Thursday, December 8, 2011

Hal K. Wells (1899-1979)

Magazine Writer
Born September 2, 1899, Little Hocking, Ohio
Died December 12, 1979, Torrance, California

Harold Kerton Wells was born on September 2, 1899, in Belpre or Little Hocking, Ohio (they aren't far from each other), and lived in Belpre and Athens, Ohio, before looking for greener pastures on the West Coast. Wells enlisted in the Ohio National Guard on May 18, 1917, a little more than a month after the United States declared war on Germany. He served in the infantry and field artillery and was discharged on July 27, 1918, with a Surgeon's Certificate of Disability. Wells was classified as 50% disabled, but I don't know the nature of his wound, injury, or illness. Two years later he was enumerated in the U.S. census in Athens, Ohio, where he worked as a salesman in a dry goods store. His father was employed as a carpenter at the state hospital, a place now reputed to be haunted.

By 1930, Wells was living in Los Angeles and calling himself a writer of magazine fiction. The earliest credits I have found for him are from about that time period: articles for Motion Picture Magazine in 1927-1928 and stories in Weird Tales in 1929-1932. His stories for "The Unique Magazine" were three in number, the last of which has a very intriguing title: "The Brass Key" (Feb. 1929), "The Daughter of Isis" (Feb. 1930), and "The Ordeal of Wooden-Face" (Jan. 1932). Wells also wrote a letter to the magazine, printed in the February issue, 1935. Incidentally, Wells was enumerated with Richard W. Faubion in Los Angeles in 1930. Faubion may or may not have been the same man who later served in the U.S. Air Force as a psychologist.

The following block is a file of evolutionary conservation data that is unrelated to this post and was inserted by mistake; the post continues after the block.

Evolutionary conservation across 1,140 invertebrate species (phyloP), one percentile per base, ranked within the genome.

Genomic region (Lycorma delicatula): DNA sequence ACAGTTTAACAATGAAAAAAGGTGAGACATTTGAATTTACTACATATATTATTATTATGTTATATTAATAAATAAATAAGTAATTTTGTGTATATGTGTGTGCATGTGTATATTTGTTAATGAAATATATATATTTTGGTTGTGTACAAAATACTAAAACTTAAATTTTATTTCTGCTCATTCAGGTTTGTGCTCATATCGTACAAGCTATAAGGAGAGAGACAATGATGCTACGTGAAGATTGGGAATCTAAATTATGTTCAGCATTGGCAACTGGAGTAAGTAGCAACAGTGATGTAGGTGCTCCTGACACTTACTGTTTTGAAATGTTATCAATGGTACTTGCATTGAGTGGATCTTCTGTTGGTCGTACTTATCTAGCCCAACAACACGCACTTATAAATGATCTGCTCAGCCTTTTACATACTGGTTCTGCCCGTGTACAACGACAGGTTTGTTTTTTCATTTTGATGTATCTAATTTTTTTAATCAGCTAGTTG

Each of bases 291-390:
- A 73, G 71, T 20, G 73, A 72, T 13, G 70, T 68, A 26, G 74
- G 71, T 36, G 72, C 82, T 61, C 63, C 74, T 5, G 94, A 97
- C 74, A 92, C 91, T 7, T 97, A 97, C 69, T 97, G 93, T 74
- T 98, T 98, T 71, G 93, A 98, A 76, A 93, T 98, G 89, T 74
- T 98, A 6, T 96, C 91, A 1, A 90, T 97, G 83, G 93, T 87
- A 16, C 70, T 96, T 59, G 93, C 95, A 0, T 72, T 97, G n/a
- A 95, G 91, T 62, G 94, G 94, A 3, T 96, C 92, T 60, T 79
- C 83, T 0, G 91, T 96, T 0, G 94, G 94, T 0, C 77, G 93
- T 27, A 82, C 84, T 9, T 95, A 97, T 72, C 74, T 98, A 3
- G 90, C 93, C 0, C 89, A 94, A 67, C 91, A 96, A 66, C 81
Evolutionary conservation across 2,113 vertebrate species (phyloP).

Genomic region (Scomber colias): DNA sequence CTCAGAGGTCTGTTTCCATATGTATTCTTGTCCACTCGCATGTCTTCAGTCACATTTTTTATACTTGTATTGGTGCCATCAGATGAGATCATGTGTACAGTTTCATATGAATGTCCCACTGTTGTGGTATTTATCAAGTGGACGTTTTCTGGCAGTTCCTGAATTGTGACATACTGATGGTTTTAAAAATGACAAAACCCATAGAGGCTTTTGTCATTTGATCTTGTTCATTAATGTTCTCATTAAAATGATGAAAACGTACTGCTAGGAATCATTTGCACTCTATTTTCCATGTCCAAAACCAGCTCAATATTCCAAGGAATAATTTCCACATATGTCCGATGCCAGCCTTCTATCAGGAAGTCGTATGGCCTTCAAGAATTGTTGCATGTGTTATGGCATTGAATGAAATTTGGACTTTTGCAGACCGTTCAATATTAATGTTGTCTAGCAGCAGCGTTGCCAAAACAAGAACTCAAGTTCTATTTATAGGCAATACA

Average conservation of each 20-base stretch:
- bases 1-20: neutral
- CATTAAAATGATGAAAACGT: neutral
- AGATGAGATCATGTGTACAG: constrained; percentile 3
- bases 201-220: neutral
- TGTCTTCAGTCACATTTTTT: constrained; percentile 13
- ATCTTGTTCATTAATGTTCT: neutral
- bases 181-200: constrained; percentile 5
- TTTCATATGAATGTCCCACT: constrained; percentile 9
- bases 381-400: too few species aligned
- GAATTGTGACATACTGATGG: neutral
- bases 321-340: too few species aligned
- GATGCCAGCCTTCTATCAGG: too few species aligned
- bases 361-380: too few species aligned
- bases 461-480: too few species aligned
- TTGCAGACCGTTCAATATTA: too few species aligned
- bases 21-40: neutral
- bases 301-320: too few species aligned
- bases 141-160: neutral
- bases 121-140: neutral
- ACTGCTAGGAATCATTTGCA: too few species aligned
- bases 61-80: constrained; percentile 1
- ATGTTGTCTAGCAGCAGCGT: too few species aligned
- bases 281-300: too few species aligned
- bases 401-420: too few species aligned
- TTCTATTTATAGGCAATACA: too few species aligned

Hal K. Wells wrote several more stories for fantasy and science fiction magazines from 1931 to 1954. His credits include tales for Astounding Stories, Fantastic Universe, Mystery Tales, Startling Stories, Super Science Stories, and Thrilling Wonder Stories. He was also the author of a story upon which the film A Moony Mariner (1927) was based. A contemporary newspaper item suggests that the film was a comedy with science-fictional elements.

I have an address for a Hal K. Wells, 1744 North Wilton Place, Los Angeles, in 1957. I'm willing to grant that was the same Hal K. Wells who hailed from Little Hocking, Ohio. I know nothing more about him except that he died on December 12, 1979, in Torrance, California.

Hal K. Wells' Stories and Letter in Weird Tales
"The Brass Key" (Feb. 1929)
"The Daughter of Isis" (Feb. 1930)
"The Ordeal of Wooden-Face" (Jan. 1932)
Letter to "The Eyrie" (Feb. 1935)

Further Reading
Stories by Hal K. Wells have apparently fallen into the public domain and are now available on the Internet.

Thrilling Wonder Stories, November 1940, with a story by Hal K. Wells listed on the cover. And what cover with dinosaurs on it could possibly have failed to sell magazines? The cover artist was Earle K. Bergey.
Two poor reproductions of illustrations from stories by Hal K. Wells. Top: "Devil Crystals of Arret," Astounding Stories, September 1931. Bottom: "When the Moon Turned Green," Astounding Stories, May 1931. The drawing on top (which unintentionally borders on the obscene) was the work of Frank R. Paul. H.W. Wesso drew the picture below.

Updated February 10, 2020.
Thanks to Randal A. Everts for Hal K. Wells' full name and death date.
Text and captions copyright 2011, 2023 Terence E. Hanley


  1. Earle K. Bergey is your cover artist on the Thrilling Wonder Stories, November 1940.